- 1 English
- 2 French
- 3 Middle English
- 4 Old French
From Middle English flawme, flaume, flaumbe, blend of Old French flame and flambe, flamble, the first from Latin flamma, the second from Latin flammula, diminutive of flamma, both from pre-Latin *fladma; akin to Old English glēd (“ember”); ultimately from Proto-Indo-European *bʰlē- (“to shimmer, gleam, shine”).
- The visible part of fire; a stream of burning vapour or gas, emitting light and heat.
- 1907, Robert William Chambers, chapter III, in The Younger Set, New York, N.Y.: D. Appleton & Company, OCLC 24962326:
- Long after his cigar burnt bitter, he sat with eyes fixed on the blaze. When the flames at last began to flicker and subside, his lids fluttered, then drooped; but he had lost all reckoning of time when he opened them again to find Miss Erroll in furs and ball-gown kneeling on the hearth […].
- 2013 July-August, Henry Petroski, “Geothermal Energy”, in American Scientist, volume 101, number 4:
- Energy has seldom been found where we need it when we want it. Ancient nomads, wishing to ward off the evening chill and enjoy a meal around a campfire, had to collect wood and then spend time and effort coaxing the heat of friction out from between sticks to kindle a flame.
- A romantic partner or lover in a usually short-lived but passionate affair.
- (Can we find and add a quotation of Thackeray to this entry?)
- (Internet) Intentionally insulting criticism or remark meant to incite anger.
- A brilliant reddish orange-gold fiery colour. flame colour:
- (music, chiefly lutherie) The contrasting light and dark figure seen in wood used for stringed instrument making; the curl.
- The cello has a two-piece back with a beautiful narrow flame.
- Burning zeal, passion, imagination, excitement, or anger.
- To produce flames; to burn with a flame or blaze.
- To burst forth like flame; to break out in violence of passion; to be kindled with zeal or ardour.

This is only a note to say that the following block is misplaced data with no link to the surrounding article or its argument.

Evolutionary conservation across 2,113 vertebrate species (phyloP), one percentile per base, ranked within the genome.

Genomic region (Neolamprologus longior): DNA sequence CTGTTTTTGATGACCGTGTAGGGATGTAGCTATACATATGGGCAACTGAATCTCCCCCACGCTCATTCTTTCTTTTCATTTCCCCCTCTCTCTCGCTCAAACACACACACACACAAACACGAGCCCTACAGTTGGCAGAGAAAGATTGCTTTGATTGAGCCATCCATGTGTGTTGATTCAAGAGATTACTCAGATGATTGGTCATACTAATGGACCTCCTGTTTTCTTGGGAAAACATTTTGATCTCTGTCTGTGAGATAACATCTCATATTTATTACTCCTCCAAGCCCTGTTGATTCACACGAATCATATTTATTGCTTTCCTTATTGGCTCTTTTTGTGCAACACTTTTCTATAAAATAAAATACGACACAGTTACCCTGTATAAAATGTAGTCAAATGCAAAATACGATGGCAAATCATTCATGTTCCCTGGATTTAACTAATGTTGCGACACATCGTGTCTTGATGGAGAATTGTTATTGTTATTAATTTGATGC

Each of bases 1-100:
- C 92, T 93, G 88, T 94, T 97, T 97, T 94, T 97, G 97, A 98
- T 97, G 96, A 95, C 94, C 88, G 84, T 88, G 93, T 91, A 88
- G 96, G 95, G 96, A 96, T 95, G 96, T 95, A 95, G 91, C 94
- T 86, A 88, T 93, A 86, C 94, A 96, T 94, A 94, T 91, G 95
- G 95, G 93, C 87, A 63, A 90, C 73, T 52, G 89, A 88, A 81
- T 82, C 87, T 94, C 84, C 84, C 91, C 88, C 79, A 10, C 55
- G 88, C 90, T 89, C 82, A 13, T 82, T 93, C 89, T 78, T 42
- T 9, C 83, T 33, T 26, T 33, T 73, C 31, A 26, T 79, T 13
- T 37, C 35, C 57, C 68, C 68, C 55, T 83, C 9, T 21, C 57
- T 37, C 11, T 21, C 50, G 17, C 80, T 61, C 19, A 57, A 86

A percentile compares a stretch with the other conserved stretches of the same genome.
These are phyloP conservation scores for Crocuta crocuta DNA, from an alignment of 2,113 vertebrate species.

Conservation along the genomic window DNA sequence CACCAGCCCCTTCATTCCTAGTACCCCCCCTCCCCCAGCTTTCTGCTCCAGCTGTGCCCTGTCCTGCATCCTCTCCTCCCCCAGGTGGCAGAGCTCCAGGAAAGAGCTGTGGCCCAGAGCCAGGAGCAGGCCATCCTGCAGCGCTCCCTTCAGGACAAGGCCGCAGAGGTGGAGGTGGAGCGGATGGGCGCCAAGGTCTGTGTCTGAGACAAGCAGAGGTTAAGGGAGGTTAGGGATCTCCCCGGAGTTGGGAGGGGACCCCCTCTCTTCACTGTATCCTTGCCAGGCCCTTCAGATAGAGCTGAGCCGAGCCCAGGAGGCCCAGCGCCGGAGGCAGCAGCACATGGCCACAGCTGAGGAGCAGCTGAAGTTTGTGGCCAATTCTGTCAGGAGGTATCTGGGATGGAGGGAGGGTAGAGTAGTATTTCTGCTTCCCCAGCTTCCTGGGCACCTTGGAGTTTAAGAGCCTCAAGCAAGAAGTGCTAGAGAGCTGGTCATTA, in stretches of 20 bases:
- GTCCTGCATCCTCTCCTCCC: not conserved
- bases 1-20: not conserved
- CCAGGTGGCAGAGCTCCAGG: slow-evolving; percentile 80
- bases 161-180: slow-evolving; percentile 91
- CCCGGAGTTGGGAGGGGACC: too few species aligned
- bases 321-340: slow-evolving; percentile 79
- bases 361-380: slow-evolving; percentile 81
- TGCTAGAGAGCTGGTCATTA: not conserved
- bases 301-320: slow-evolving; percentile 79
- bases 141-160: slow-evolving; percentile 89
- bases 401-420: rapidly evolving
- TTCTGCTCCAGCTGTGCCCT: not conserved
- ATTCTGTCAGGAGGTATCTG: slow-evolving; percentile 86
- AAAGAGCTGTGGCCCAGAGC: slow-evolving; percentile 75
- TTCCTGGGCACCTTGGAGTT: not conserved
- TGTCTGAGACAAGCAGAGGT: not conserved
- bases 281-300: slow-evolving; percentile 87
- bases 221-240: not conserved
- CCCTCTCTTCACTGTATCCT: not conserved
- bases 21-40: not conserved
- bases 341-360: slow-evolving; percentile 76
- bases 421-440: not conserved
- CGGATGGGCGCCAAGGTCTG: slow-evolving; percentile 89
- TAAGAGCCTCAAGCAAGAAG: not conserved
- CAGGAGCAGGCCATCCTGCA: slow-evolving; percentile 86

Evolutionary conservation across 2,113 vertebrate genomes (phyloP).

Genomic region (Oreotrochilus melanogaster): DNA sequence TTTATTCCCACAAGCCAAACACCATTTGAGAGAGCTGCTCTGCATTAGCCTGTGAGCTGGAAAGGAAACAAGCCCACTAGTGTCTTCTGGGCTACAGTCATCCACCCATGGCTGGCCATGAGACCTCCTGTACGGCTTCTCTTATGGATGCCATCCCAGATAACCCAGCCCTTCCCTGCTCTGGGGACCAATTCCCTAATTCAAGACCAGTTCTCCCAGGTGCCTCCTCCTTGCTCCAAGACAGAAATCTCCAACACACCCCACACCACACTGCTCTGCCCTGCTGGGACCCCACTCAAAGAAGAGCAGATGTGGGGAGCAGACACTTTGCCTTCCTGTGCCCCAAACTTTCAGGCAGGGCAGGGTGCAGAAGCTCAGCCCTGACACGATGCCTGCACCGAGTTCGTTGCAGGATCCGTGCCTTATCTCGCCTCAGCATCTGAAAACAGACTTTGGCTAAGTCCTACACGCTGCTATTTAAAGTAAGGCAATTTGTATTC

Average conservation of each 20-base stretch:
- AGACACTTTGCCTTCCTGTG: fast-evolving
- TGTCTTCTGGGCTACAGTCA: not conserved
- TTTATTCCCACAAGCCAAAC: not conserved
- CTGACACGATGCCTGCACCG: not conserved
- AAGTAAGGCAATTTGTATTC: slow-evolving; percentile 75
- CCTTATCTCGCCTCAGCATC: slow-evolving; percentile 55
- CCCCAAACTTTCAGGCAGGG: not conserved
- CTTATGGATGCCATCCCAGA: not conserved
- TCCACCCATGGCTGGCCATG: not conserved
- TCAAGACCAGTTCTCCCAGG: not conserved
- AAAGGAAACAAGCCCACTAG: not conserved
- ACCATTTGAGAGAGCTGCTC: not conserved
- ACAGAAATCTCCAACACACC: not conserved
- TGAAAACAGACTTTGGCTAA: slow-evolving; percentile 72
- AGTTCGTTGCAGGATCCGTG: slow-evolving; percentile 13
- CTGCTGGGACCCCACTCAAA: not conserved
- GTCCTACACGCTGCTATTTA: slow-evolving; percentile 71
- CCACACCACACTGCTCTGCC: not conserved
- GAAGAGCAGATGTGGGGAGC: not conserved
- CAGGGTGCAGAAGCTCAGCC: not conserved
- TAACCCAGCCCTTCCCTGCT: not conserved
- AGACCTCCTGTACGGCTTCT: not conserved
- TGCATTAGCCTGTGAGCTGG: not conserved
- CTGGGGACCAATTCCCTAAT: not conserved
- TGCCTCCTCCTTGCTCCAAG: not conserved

- (Internet, transitive, intransitive) To post a destructively critical or abusive message (to somebody).
- I flamed him for spamming in my favourite newsgroup.
- The translations below need to be checked and inserted above into the appropriate translation tables, removing any numbers. Numbers do not necessarily match those in definitions. See instructions at Wiktionary:Entry layout#Translations.
flame (not comparable)
- (reds) red; blood red, brick red, burgundy, cardinal, carmine, carnation, cerise, cherry, cherry red, Chinese red, cinnabar, claret, crimson, damask, fire brick, fire engine red, flame, flamingo, fuchsia, garnet, geranium, gules, hot pink, incarnadine, Indian red, magenta, maroon, misty rose, nacarat, oxblood, pillar-box red, pink, Pompeian red, poppy, raspberry, red violet, rose, rouge, ruby, ruddy, salmon, sanguine, scarlet, shocking pink, stammel, strawberry, Turkey red, Venetian red, vermillion, vinaceous, vinous, violet red, wine (Category: en:Reds)
- first-person singular present indicative of
- third-person singular present indicative of
- first-person singular present subjunctive of
- third-person singular present subjunctive of
- second-person singular imperative of
- Alternative form of
- Alternative form of
- circa 1250, Rutebeuf, Ci encoumence la complainte d ou conte huede de nevers:
- Senz redouteir l'infernal flame
- Without fearing the infernal flame